The Link Between Heart Disease and High Blood Pressure
Understanding the link between high blood pressure and cardiac disease is a key factor in keeping your heart healthy. Left untreated, high blood pressure can damage and scar arteries. It can also increase a person’s risk for blood clots and cause blockages in the arteries that may lead to a heart attack.
In honor of National Heart Month, Era Living is sharing some key information about what you and your senior loved ones need to know to protect your heart.
Understanding Blood Pressure Readings
First, it is important to know what your blood pressure is and what those numbers mean to your heart’s health. Blood pressure readings are presented as two different numbers such as 118/78 mm Hg. This would be read as, “118 over 78 millimeters of Mercury.” Systolic blood pressure is the top number, and diastolic blood pressure is the bottom number. They each represent different activity in the heart.
• Systolic Blood Pressure: The top number is the higher of the two. It measures the pressure in the arteries when the heart muscle contracts.
• Diastolic Blood Pressure: The bottom number measures the pressure in the arteries between heartbeats when the heart muscle is considered to be at rest and refilling with blood.
High blood pressure, also known as hypertension, begins when systolic blood pressure reaches 140 or when diastolic reaches 90. A person is considered to be pre-hypertensive when their systolic blood pressure is between 120 and 139 and/or their diastolic reading is between 80 and 90.
Myths about High Blood Pressure
Separating the myths from the facts about high blood pressure can save your life or the life of your aging loved one. Some of the more popular misconceptions are also some of the most dangerous.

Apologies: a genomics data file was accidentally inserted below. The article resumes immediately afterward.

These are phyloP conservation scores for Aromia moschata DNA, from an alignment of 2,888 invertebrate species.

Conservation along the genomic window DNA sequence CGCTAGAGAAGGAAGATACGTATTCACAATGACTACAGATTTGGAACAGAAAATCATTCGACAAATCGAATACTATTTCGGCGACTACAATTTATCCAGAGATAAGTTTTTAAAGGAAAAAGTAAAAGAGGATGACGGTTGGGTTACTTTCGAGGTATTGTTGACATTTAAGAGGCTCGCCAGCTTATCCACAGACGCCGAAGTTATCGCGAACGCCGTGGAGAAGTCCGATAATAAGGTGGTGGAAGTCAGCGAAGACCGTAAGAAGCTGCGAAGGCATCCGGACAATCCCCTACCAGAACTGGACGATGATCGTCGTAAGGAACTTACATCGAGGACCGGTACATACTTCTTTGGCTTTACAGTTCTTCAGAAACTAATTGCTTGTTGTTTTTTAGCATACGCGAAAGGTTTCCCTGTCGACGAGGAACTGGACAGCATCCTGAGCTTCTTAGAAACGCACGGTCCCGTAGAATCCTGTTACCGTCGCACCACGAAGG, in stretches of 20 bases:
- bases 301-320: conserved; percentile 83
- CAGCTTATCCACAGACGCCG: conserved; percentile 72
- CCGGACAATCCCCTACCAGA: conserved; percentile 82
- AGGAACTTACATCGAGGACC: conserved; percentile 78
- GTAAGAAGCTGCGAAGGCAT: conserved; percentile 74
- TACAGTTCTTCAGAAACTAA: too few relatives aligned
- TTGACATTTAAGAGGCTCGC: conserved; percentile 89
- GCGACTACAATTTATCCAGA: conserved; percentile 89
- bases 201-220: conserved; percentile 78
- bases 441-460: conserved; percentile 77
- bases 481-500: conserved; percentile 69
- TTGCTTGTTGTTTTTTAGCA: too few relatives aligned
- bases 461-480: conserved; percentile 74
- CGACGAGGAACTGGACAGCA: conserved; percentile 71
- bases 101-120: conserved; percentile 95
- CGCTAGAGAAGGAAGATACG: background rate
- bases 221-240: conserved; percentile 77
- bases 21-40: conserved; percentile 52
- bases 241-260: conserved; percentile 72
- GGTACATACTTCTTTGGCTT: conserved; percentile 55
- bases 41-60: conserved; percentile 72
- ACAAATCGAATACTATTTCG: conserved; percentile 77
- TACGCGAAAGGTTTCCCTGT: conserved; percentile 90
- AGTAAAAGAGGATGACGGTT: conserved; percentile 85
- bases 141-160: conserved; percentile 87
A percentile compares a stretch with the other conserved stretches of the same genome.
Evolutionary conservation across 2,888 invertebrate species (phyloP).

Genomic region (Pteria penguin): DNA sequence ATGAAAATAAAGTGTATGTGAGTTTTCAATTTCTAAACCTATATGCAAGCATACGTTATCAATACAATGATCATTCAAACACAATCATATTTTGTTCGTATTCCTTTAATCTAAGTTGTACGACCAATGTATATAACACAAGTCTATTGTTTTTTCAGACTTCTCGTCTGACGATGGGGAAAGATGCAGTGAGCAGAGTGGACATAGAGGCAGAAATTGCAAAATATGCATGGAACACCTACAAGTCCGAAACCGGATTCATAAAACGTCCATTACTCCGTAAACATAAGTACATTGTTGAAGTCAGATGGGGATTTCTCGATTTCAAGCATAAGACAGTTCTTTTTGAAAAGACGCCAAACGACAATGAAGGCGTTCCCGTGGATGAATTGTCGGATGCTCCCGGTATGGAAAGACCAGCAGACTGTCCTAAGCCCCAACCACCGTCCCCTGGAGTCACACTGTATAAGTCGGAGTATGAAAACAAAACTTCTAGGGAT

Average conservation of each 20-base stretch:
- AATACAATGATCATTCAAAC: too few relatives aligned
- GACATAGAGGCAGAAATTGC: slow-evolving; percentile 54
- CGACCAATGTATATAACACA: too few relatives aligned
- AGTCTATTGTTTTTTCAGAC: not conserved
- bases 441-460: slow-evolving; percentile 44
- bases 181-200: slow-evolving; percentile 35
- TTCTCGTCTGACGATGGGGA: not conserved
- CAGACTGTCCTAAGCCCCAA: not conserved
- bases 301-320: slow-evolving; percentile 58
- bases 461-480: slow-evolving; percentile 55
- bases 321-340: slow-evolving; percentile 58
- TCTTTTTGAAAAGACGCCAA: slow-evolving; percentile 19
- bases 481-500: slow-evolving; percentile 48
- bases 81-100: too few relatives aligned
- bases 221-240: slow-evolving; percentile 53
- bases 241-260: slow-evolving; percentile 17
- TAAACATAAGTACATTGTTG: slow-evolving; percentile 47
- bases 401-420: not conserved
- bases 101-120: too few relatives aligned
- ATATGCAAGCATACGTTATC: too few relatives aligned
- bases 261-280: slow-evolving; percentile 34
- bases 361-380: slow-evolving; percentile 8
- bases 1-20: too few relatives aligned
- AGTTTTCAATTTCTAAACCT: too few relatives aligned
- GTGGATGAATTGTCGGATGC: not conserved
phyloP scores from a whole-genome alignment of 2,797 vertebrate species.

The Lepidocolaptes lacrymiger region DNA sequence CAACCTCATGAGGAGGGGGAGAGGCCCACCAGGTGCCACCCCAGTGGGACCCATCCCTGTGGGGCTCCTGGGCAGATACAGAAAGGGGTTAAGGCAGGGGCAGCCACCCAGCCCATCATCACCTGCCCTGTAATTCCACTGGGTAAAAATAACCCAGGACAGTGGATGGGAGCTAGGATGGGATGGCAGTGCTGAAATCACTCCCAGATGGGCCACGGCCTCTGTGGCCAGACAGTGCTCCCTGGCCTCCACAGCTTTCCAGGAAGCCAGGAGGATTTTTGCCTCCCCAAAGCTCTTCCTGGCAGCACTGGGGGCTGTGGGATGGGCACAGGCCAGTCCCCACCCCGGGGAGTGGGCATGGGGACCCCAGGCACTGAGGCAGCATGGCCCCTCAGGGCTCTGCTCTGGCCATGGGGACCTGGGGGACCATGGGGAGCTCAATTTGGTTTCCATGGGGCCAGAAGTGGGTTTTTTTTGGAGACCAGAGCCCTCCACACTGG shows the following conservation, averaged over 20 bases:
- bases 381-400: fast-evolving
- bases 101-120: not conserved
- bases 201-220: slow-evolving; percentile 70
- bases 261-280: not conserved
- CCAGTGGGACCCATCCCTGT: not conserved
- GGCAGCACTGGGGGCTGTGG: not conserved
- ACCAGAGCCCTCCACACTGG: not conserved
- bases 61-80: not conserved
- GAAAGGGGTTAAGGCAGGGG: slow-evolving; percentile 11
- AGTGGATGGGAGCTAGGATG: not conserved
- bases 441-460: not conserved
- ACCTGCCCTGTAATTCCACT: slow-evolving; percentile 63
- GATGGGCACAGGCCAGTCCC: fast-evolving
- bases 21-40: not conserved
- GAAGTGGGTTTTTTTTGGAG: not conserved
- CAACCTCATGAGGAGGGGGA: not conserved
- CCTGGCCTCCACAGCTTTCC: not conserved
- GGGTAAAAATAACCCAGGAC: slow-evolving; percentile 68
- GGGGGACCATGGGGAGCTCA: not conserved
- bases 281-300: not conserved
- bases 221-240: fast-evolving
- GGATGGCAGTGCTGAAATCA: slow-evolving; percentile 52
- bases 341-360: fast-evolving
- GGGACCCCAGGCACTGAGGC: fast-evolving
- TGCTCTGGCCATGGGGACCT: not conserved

Myth: I don’t have headaches, a flushed face, anxiety or sweating so I must not have high blood pressure.
Fact: High blood pressure is often considered to be a silent killer. That is because so many people living with it don’t even know they have it. The only way to know for sure is to have your blood pressure taken and to know and monitor your numbers.
Myth: High blood pressure runs in our family so there’s nothing I can do to prevent it.
Fact: While high blood pressure does indeed run in families, you can still take steps to control it. The American Heart Association recommends limiting sodium intake to less than 1500 mg per day, exercising, not smoking and drinking, eating a healthy diet and managing stress as the best ways to manage blood pressure.
Myth: I started using sea salt because it is healthier for me than regular table salt.
Fact: This is an increasingly popular myth. Unfortunately, sea salt contains just as must sodium as table salt. 40% of sea salt is sodium.